They didn't have wire brushes, crowbars or other cleaning gear. It looked to me like they were descending the fixed ropes to install belay/rapel stations lower down the route. They did have a haul sack with them. I don't know if it was intentional or not, but if the route is being developed and there's potential for rock fall I don't think it's smart to be on it during a Sunday.
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Post by harihari » Mon Aug 09, 2010 7:11 pm

True. This is where Rock On is, and its attendant lines of parties. Bad move, esp. on a Sunday. A reminder to the trundlers...

a) Good on you for making a new long route! Squamish needs these and applauds you.

b) Please follow best practices. These include

-- cordon off the area underneath with flagging
-- leave a handheld radio on the ground, or post your cell #, and have a cell and/or radio with you while cleaning, so those passing by can call you to get past.
-- post warnings well in advance on here, supertopo, gripped and cascadeclimbers.
-- put warnings at the trailheads
-- do not clean/trundle in trafficked areas on weekends. If your route is ina busy area, fix your ropes, and clean on wet evenings or weekdays.


Considering that this has become an issue on Parks' radar, we gotta be real careful. I'm sayng this from my own experience.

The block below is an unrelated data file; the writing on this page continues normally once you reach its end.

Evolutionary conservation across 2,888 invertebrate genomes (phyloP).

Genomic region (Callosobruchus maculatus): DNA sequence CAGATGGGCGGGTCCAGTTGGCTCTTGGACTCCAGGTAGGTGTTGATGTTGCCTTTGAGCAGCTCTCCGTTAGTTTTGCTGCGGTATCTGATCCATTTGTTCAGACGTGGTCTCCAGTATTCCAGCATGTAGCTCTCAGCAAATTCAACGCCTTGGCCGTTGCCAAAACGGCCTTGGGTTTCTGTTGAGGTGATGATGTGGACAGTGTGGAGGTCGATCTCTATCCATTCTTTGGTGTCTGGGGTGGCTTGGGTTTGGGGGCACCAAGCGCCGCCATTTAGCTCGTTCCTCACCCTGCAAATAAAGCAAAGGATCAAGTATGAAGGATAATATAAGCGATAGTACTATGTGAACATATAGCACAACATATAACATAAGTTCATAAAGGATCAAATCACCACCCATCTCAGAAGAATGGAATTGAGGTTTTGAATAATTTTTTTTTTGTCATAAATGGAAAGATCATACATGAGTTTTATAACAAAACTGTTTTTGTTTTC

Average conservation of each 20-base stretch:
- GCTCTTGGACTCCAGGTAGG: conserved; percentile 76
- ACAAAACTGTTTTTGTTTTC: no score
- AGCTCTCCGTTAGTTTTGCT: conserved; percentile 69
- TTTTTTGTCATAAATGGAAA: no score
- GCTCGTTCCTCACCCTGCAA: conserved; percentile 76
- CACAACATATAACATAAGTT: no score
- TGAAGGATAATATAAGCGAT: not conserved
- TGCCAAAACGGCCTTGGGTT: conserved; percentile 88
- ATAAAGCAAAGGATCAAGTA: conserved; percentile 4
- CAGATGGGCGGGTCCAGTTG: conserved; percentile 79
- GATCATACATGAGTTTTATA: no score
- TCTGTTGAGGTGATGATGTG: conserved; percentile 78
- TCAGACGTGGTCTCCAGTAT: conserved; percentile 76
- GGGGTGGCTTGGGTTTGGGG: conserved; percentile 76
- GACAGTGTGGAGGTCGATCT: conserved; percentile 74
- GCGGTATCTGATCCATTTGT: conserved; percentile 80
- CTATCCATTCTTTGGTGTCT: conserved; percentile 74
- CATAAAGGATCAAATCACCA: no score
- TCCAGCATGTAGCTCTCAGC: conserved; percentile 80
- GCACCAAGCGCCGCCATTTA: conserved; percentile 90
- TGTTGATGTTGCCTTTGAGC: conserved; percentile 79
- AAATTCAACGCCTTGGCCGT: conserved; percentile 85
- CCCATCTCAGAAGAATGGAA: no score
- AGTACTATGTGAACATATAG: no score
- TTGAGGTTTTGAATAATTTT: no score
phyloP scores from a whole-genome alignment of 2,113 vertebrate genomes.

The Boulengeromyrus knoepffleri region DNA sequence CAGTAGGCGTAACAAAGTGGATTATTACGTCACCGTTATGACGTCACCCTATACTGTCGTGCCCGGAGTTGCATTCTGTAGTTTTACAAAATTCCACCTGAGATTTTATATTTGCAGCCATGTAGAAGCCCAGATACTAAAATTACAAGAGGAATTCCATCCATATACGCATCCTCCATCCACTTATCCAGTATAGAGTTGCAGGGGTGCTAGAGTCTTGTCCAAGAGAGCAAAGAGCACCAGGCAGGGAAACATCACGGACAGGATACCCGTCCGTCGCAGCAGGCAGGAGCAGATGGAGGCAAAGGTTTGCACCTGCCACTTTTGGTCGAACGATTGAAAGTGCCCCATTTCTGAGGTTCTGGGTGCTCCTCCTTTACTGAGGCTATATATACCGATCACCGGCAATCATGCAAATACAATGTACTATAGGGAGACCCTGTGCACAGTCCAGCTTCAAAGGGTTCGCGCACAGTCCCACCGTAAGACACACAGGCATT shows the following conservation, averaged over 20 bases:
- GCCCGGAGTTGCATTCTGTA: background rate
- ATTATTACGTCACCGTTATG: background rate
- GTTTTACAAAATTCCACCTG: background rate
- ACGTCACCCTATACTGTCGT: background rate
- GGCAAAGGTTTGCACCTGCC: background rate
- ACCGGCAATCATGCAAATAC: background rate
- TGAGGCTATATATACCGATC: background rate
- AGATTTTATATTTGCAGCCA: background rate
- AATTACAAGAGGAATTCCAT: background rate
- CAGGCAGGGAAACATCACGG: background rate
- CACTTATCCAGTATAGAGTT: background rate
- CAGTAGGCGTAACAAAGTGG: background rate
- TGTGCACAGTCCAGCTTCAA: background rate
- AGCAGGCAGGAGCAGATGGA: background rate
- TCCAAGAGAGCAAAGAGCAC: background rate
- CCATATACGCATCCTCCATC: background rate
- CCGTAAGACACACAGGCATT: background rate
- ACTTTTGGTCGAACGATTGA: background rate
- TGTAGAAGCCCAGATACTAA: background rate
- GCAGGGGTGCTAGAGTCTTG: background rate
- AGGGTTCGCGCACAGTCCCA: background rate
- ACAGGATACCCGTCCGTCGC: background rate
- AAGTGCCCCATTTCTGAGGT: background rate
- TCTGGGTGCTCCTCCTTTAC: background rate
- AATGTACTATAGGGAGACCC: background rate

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Post by Peter » Tue Aug 10, 2010 10:59 am

There are alot of assumptions being made here, that's just as dangerous as the proposed negligence.

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Post by jipstyle » Tue Aug 10, 2010 1:20 pm

Peter wrote:There are alot of assumptions being made here, that's just as dangerous as the proposed negligence.
Yep. Just the other day, the news reported a hiker killed by rampant assumptions. :P

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Post by Dru » Tue Aug 10, 2010 1:34 pm

I don't think Mt Meager posted any warning signs before unloading 40 million cubic meters down Capricorn Creek on Friday :p

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Post by jipstyle » Tue Aug 10, 2010 1:35 pm

Dru wrote:I don't think Mt Meager posted any warning signs before unloading 40 million cubic meters down Capricorn Creek on Friday :p
You 'don't think' ... so, you're making an assumption?

;)

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Post by Anders Ourom » Tue Aug 10, 2010 1:38 pm

A landslide in Meager Creek in 1975 killed four people. Much smaller than the recent slide, but still a huge event. Their bodies were never recovered.